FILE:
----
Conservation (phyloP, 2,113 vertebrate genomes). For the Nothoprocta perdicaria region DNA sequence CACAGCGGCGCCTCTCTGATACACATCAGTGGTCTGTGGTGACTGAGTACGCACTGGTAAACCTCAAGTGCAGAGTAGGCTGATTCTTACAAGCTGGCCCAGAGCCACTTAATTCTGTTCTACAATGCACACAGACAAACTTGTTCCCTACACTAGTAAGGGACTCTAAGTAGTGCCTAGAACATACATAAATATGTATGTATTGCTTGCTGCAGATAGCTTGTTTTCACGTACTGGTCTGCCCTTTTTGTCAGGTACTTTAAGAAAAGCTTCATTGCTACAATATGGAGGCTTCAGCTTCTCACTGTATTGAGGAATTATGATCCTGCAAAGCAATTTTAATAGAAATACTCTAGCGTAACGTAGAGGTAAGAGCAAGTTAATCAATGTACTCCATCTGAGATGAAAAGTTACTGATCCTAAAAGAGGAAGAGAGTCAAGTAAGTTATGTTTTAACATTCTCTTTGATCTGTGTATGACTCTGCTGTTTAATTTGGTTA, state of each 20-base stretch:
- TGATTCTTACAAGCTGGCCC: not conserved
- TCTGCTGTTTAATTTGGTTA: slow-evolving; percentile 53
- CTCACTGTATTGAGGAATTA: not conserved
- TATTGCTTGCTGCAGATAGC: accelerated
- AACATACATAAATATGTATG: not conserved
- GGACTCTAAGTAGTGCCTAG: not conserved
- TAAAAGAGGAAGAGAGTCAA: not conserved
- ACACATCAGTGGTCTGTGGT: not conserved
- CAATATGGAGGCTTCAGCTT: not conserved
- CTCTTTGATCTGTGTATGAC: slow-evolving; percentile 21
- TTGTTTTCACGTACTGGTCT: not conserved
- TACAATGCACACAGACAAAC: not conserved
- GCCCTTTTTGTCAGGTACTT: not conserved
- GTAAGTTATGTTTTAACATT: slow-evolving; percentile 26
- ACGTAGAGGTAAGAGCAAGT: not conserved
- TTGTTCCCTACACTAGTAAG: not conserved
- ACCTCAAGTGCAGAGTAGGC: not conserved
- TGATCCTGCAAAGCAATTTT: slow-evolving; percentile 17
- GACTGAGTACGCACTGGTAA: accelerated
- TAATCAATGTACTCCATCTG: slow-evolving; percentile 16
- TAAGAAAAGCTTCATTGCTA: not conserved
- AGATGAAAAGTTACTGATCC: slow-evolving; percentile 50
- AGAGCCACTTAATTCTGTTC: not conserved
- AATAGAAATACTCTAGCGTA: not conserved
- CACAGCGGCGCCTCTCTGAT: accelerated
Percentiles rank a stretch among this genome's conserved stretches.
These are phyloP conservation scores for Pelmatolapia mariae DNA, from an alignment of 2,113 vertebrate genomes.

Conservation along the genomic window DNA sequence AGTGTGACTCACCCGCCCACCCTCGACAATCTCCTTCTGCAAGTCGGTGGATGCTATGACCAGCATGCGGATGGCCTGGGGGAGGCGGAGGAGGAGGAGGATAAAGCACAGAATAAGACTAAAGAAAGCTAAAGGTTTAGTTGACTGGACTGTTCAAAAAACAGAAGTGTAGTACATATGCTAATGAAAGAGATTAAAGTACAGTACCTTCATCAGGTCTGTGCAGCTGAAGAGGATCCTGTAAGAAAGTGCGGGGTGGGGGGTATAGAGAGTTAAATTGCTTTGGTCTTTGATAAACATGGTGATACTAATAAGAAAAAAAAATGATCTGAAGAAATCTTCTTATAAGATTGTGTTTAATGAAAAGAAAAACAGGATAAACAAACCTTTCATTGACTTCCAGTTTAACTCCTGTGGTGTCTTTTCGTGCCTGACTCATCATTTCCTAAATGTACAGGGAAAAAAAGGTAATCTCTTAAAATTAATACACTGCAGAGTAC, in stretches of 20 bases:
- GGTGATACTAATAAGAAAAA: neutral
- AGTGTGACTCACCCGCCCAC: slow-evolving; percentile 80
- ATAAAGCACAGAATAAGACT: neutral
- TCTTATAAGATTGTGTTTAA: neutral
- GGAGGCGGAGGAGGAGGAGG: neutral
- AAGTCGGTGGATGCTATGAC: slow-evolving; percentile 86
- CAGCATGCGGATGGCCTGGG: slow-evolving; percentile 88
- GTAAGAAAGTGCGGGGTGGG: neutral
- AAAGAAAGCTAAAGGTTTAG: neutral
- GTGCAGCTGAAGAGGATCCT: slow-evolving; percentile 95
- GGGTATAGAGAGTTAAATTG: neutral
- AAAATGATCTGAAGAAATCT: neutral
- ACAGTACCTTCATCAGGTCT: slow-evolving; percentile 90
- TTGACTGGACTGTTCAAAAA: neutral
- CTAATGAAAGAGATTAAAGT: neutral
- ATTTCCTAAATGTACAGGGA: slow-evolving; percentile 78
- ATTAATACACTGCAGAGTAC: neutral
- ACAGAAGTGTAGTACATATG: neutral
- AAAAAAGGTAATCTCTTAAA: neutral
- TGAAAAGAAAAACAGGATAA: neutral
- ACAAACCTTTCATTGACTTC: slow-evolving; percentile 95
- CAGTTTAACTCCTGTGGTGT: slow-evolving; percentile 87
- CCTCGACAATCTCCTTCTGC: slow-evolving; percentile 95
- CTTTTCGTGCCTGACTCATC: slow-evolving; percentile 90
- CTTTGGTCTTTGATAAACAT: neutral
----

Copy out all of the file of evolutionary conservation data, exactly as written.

Conservation (phyloP, 2,113 vertebrate genomes). For the Nothoprocta perdicaria region DNA sequence CACAGCGGCGCCTCTCTGATACACATCAGTGGTCTGTGGTGACTGAGTACGCACTGGTAAACCTCAAGTGCAGAGTAGGCTGATTCTTACAAGCTGGCCCAGAGCCACTTAATTCTGTTCTACAATGCACACAGACAAACTTGTTCCCTACACTAGTAAGGGACTCTAAGTAGTGCCTAGAACATACATAAATATGTATGTATTGCTTGCTGCAGATAGCTTGTTTTCACGTACTGGTCTGCCCTTTTTGTCAGGTACTTTAAGAAAAGCTTCATTGCTACAATATGGAGGCTTCAGCTTCTCACTGTATTGAGGAATTATGATCCTGCAAAGCAATTTTAATAGAAATACTCTAGCGTAACGTAGAGGTAAGAGCAAGTTAATCAATGTACTCCATCTGAGATGAAAAGTTACTGATCCTAAAAGAGGAAGAGAGTCAAGTAAGTTATGTTTTAACATTCTCTTTGATCTGTGTATGACTCTGCTGTTTAATTTGGTTA, state of each 20-base stretch:
- TGATTCTTACAAGCTGGCCC: not conserved
- TCTGCTGTTTAATTTGGTTA: slow-evolving; percentile 53
- CTCACTGTATTGAGGAATTA: not conserved
- TATTGCTTGCTGCAGATAGC: accelerated
- AACATACATAAATATGTATG: not conserved
- GGACTCTAAGTAGTGCCTAG: not conserved
- TAAAAGAGGAAGAGAGTCAA: not conserved
- ACACATCAGTGGTCTGTGGT: not conserved
- CAATATGGAGGCTTCAGCTT: not conserved
- CTCTTTGATCTGTGTATGAC: slow-evolving; percentile 21
- TTGTTTTCACGTACTGGTCT: not conserved
- TACAATGCACACAGACAAAC: not conserved
- GCCCTTTTTGTCAGGTACTT: not conserved
- GTAAGTTATGTTTTAACATT: slow-evolving; percentile 26
- ACGTAGAGGTAAGAGCAAGT: not conserved
- TTGTTCCCTACACTAGTAAG: not conserved
- ACCTCAAGTGCAGAGTAGGC: not conserved
- TGATCCTGCAAAGCAATTTT: slow-evolving; percentile 17
- GACTGAGTACGCACTGGTAA: accelerated
- TAATCAATGTACTCCATCTG: slow-evolving; percentile 16
- TAAGAAAAGCTTCATTGCTA: not conserved
- AGATGAAAAGTTACTGATCC: slow-evolving; percentile 50
- AGAGCCACTTAATTCTGTTC: not conserved
- AATAGAAATACTCTAGCGTA: not conserved
- CACAGCGGCGCCTCTCTGAT: accelerated
Percentiles rank a stretch among this genome's conserved stretches.
These are phyloP conservation scores for Pelmatolapia mariae DNA, from an alignment of 2,113 vertebrate genomes.

Conservation along the genomic window DNA sequence AGTGTGACTCACCCGCCCACCCTCGACAATCTCCTTCTGCAAGTCGGTGGATGCTATGACCAGCATGCGGATGGCCTGGGGGAGGCGGAGGAGGAGGAGGATAAAGCACAGAATAAGACTAAAGAAAGCTAAAGGTTTAGTTGACTGGACTGTTCAAAAAACAGAAGTGTAGTACATATGCTAATGAAAGAGATTAAAGTACAGTACCTTCATCAGGTCTGTGCAGCTGAAGAGGATCCTGTAAGAAAGTGCGGGGTGGGGGGTATAGAGAGTTAAATTGCTTTGGTCTTTGATAAACATGGTGATACTAATAAGAAAAAAAAATGATCTGAAGAAATCTTCTTATAAGATTGTGTTTAATGAAAAGAAAAACAGGATAAACAAACCTTTCATTGACTTCCAGTTTAACTCCTGTGGTGTCTTTTCGTGCCTGACTCATCATTTCCTAAATGTACAGGGAAAAAAAGGTAATCTCTTAAAATTAATACACTGCAGAGTAC, in stretches of 20 bases:
- GGTGATACTAATAAGAAAAA: neutral
- AGTGTGACTCACCCGCCCAC: slow-evolving; percentile 80
- ATAAAGCACAGAATAAGACT: neutral
- TCTTATAAGATTGTGTTTAA: neutral
- GGAGGCGGAGGAGGAGGAGG: neutral
- AAGTCGGTGGATGCTATGAC: slow-evolving; percentile 86
- CAGCATGCGGATGGCCTGGG: slow-evolving; percentile 88
- GTAAGAAAGTGCGGGGTGGG: neutral
- AAAGAAAGCTAAAGGTTTAG: neutral
- GTGCAGCTGAAGAGGATCCT: slow-evolving; percentile 95
- GGGTATAGAGAGTTAAATTG: neutral
- AAAATGATCTGAAGAAATCT: neutral
- ACAGTACCTTCATCAGGTCT: slow-evolving; percentile 90
- TTGACTGGACTGTTCAAAAA: neutral
- CTAATGAAAGAGATTAAAGT: neutral
- ATTTCCTAAATGTACAGGGA: slow-evolving; percentile 78
- ATTAATACACTGCAGAGTAC: neutral
- ACAGAAGTGTAGTACATATG: neutral
- AAAAAAGGTAATCTCTTAAA: neutral
- TGAAAAGAAAAACAGGATAA: neutral
- ACAAACCTTTCATTGACTTC: slow-evolving; percentile 95
- CAGTTTAACTCCTGTGGTGT: slow-evolving; percentile 87
- CCTCGACAATCTCCTTCTGC: slow-evolving; percentile 95
- CTTTTCGTGCCTGACTCATC: slow-evolving; percentile 90
- CTTTGGTCTTTGATAAACAT: neutral